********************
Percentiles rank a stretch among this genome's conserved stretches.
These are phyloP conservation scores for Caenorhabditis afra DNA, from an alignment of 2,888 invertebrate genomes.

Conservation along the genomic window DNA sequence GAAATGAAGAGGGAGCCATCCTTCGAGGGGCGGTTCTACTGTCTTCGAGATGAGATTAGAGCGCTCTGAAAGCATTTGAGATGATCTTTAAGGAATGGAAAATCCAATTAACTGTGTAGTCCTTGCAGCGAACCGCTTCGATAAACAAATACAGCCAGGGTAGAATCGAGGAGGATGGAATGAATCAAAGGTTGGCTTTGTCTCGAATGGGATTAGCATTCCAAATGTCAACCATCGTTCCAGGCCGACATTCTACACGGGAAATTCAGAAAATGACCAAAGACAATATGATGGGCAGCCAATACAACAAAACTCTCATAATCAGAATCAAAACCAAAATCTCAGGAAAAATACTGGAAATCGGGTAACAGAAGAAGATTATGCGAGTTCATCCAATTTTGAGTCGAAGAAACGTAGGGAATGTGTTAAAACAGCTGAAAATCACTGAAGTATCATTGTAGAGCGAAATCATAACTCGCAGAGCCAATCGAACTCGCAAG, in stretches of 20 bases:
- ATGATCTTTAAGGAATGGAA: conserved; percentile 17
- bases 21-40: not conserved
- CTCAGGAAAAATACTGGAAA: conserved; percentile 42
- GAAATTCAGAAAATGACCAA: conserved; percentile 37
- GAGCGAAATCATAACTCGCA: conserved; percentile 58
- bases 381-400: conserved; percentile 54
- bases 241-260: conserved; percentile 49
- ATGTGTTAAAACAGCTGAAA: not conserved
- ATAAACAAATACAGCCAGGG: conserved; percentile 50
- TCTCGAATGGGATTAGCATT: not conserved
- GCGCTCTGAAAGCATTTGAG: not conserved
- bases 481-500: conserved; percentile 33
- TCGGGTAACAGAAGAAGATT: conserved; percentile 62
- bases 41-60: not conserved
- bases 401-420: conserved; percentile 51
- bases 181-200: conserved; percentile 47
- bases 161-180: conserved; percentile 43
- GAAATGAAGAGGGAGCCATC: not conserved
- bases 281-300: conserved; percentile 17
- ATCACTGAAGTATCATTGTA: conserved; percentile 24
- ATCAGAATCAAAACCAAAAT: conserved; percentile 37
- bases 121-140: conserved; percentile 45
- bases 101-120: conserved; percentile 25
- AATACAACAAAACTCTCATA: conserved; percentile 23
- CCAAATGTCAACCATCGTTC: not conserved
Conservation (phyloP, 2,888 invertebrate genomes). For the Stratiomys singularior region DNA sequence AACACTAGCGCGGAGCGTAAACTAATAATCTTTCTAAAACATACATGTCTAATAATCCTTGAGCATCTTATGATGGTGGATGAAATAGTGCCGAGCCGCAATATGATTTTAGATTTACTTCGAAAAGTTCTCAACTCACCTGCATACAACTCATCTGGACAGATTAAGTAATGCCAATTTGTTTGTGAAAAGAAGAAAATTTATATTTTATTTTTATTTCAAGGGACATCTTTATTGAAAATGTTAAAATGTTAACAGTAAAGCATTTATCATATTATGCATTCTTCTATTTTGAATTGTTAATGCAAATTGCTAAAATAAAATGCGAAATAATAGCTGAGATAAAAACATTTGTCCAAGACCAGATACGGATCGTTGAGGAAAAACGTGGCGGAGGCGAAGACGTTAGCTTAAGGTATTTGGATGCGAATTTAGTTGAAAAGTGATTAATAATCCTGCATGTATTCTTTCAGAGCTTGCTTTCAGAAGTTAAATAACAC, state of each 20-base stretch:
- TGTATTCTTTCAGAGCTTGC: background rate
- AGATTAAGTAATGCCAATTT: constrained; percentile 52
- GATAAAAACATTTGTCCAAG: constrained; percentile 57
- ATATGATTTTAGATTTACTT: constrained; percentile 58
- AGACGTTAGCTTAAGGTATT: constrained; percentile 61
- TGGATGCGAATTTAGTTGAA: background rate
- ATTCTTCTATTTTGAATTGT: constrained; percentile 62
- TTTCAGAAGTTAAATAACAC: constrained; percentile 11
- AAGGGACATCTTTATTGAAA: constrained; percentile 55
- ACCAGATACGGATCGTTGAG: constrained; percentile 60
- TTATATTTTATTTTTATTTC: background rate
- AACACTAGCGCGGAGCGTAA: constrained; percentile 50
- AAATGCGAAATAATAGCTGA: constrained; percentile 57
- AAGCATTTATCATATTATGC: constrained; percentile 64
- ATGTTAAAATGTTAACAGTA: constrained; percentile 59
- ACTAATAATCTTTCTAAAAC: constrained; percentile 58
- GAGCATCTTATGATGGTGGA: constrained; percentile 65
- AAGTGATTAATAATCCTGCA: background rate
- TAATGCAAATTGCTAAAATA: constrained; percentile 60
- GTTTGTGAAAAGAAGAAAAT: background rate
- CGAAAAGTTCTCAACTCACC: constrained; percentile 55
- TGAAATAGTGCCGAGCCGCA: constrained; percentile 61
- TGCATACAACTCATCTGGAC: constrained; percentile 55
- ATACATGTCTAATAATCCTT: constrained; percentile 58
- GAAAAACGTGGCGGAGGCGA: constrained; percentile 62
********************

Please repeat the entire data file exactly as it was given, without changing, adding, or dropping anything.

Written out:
Percentiles rank a stretch among this genome's conserved stretches.
These are phyloP conservation scores for Caenorhabditis afra DNA, from an alignment of 2,888 invertebrate genomes.

Conservation along the genomic window DNA sequence GAAATGAAGAGGGAGCCATCCTTCGAGGGGCGGTTCTACTGTCTTCGAGATGAGATTAGAGCGCTCTGAAAGCATTTGAGATGATCTTTAAGGAATGGAAAATCCAATTAACTGTGTAGTCCTTGCAGCGAACCGCTTCGATAAACAAATACAGCCAGGGTAGAATCGAGGAGGATGGAATGAATCAAAGGTTGGCTTTGTCTCGAATGGGATTAGCATTCCAAATGTCAACCATCGTTCCAGGCCGACATTCTACACGGGAAATTCAGAAAATGACCAAAGACAATATGATGGGCAGCCAATACAACAAAACTCTCATAATCAGAATCAAAACCAAAATCTCAGGAAAAATACTGGAAATCGGGTAACAGAAGAAGATTATGCGAGTTCATCCAATTTTGAGTCGAAGAAACGTAGGGAATGTGTTAAAACAGCTGAAAATCACTGAAGTATCATTGTAGAGCGAAATCATAACTCGCAGAGCCAATCGAACTCGCAAG, in stretches of 20 bases:
- ATGATCTTTAAGGAATGGAA: conserved; percentile 17
- bases 21-40: not conserved
- CTCAGGAAAAATACTGGAAA: conserved; percentile 42
- GAAATTCAGAAAATGACCAA: conserved; percentile 37
- GAGCGAAATCATAACTCGCA: conserved; percentile 58
- bases 381-400: conserved; percentile 54
- bases 241-260: conserved; percentile 49
- ATGTGTTAAAACAGCTGAAA: not conserved
- ATAAACAAATACAGCCAGGG: conserved; percentile 50
- TCTCGAATGGGATTAGCATT: not conserved
- GCGCTCTGAAAGCATTTGAG: not conserved
- bases 481-500: conserved; percentile 33
- TCGGGTAACAGAAGAAGATT: conserved; percentile 62
- bases 41-60: not conserved
- bases 401-420: conserved; percentile 51
- bases 181-200: conserved; percentile 47
- bases 161-180: conserved; percentile 43
- GAAATGAAGAGGGAGCCATC: not conserved
- bases 281-300: conserved; percentile 17
- ATCACTGAAGTATCATTGTA: conserved; percentile 24
- ATCAGAATCAAAACCAAAAT: conserved; percentile 37
- bases 121-140: conserved; percentile 45
- bases 101-120: conserved; percentile 25
- AATACAACAAAACTCTCATA: conserved; percentile 23
- CCAAATGTCAACCATCGTTC: not conserved
Conservation (phyloP, 2,888 invertebrate genomes). For the Stratiomys singularior region DNA sequence AACACTAGCGCGGAGCGTAAACTAATAATCTTTCTAAAACATACATGTCTAATAATCCTTGAGCATCTTATGATGGTGGATGAAATAGTGCCGAGCCGCAATATGATTTTAGATTTACTTCGAAAAGTTCTCAACTCACCTGCATACAACTCATCTGGACAGATTAAGTAATGCCAATTTGTTTGTGAAAAGAAGAAAATTTATATTTTATTTTTATTTCAAGGGACATCTTTATTGAAAATGTTAAAATGTTAACAGTAAAGCATTTATCATATTATGCATTCTTCTATTTTGAATTGTTAATGCAAATTGCTAAAATAAAATGCGAAATAATAGCTGAGATAAAAACATTTGTCCAAGACCAGATACGGATCGTTGAGGAAAAACGTGGCGGAGGCGAAGACGTTAGCTTAAGGTATTTGGATGCGAATTTAGTTGAAAAGTGATTAATAATCCTGCATGTATTCTTTCAGAGCTTGCTTTCAGAAGTTAAATAACAC, state of each 20-base stretch:
- TGTATTCTTTCAGAGCTTGC: background rate
- AGATTAAGTAATGCCAATTT: constrained; percentile 52
- GATAAAAACATTTGTCCAAG: constrained; percentile 57
- ATATGATTTTAGATTTACTT: constrained; percentile 58
- AGACGTTAGCTTAAGGTATT: constrained; percentile 61
- TGGATGCGAATTTAGTTGAA: background rate
- ATTCTTCTATTTTGAATTGT: constrained; percentile 62
- TTTCAGAAGTTAAATAACAC: constrained; percentile 11
- AAGGGACATCTTTATTGAAA: constrained; percentile 55
- ACCAGATACGGATCGTTGAG: constrained; percentile 60
- TTATATTTTATTTTTATTTC: background rate
- AACACTAGCGCGGAGCGTAA: constrained; percentile 50
- AAATGCGAAATAATAGCTGA: constrained; percentile 57
- AAGCATTTATCATATTATGC: constrained; percentile 64
- ATGTTAAAATGTTAACAGTA: constrained; percentile 59
- ACTAATAATCTTTCTAAAAC: constrained; percentile 58
- GAGCATCTTATGATGGTGGA: constrained; percentile 65
- AAGTGATTAATAATCCTGCA: background rate
- TAATGCAAATTGCTAAAATA: constrained; percentile 60
- GTTTGTGAAAAGAAGAAAAT: background rate
- CGAAAAGTTCTCAACTCACC: constrained; percentile 55
- TGAAATAGTGCCGAGCCGCA: constrained; percentile 61
- TGCATACAACTCATCTGGAC: constrained; percentile 55
- ATACATGTCTAATAATCCTT: constrained; percentile 58
- GAAAAACGTGGCGGAGGCGA: constrained; percentile 62